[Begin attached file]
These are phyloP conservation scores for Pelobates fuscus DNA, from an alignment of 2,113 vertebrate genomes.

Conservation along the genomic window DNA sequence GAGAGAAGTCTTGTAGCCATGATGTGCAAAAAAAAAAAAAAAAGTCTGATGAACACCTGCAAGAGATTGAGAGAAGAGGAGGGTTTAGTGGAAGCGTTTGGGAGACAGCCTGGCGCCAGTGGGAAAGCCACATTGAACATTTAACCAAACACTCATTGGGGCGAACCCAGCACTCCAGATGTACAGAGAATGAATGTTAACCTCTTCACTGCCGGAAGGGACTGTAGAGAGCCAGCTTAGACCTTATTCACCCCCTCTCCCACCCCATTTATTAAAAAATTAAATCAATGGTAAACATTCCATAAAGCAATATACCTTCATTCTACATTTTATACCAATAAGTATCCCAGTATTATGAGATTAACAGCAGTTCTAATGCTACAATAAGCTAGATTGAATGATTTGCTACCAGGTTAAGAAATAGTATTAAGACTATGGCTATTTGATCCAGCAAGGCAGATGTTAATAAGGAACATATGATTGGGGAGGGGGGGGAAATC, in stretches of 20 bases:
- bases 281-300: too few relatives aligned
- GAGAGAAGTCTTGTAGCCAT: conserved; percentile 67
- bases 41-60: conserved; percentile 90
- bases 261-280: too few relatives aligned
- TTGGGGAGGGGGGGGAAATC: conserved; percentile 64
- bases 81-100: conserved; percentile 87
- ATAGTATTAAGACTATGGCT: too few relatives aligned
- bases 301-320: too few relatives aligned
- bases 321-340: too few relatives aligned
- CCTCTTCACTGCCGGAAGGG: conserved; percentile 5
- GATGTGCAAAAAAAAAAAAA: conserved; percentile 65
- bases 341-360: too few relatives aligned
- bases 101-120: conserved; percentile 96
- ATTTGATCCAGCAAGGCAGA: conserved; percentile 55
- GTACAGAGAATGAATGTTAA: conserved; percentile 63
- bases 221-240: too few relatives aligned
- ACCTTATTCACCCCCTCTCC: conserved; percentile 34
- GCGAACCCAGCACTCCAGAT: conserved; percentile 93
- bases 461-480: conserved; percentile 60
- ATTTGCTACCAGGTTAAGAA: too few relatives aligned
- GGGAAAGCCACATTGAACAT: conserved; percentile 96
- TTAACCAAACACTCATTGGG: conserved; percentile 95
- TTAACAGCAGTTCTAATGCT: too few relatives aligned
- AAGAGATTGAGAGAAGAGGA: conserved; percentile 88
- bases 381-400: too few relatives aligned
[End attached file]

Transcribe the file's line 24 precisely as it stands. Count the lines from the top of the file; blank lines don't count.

- TTAACCAAACACTCATTGGG: conserved; percentile 95